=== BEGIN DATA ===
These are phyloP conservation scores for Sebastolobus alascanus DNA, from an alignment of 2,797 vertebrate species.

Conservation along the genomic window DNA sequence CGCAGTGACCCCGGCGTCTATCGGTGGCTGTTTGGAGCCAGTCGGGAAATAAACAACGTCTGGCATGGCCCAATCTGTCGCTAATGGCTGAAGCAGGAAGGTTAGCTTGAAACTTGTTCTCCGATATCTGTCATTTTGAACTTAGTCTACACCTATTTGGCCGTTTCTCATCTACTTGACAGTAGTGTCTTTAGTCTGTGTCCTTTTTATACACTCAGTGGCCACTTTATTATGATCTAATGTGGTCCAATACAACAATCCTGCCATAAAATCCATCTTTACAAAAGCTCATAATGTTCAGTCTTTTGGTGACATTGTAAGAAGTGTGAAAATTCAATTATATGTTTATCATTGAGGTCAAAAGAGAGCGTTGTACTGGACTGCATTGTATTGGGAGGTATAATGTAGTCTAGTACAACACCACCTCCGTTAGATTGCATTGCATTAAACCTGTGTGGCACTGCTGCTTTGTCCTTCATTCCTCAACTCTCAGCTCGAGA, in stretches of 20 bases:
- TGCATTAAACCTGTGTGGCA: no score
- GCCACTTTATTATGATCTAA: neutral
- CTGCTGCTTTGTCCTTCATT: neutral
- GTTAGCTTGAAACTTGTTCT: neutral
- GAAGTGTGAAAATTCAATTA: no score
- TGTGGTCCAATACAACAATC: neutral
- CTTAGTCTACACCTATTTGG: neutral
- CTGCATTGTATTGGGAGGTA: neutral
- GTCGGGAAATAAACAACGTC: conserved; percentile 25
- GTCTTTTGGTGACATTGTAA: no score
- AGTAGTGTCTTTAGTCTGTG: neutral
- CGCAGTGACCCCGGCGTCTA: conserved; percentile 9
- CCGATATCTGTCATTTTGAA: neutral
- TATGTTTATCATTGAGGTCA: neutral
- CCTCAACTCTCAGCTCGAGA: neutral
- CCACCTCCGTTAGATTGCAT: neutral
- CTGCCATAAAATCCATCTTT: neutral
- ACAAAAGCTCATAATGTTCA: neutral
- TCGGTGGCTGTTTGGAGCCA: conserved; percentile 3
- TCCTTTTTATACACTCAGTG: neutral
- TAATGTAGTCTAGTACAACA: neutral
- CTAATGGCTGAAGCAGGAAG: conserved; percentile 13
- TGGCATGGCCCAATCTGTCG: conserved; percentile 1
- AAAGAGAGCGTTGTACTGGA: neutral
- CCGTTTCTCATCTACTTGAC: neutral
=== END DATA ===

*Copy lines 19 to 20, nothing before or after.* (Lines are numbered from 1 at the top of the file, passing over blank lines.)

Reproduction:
- CTGCCATAAAATCCATCTTT: neutral
- ACAAAAGCTCATAATGTTCA: neutral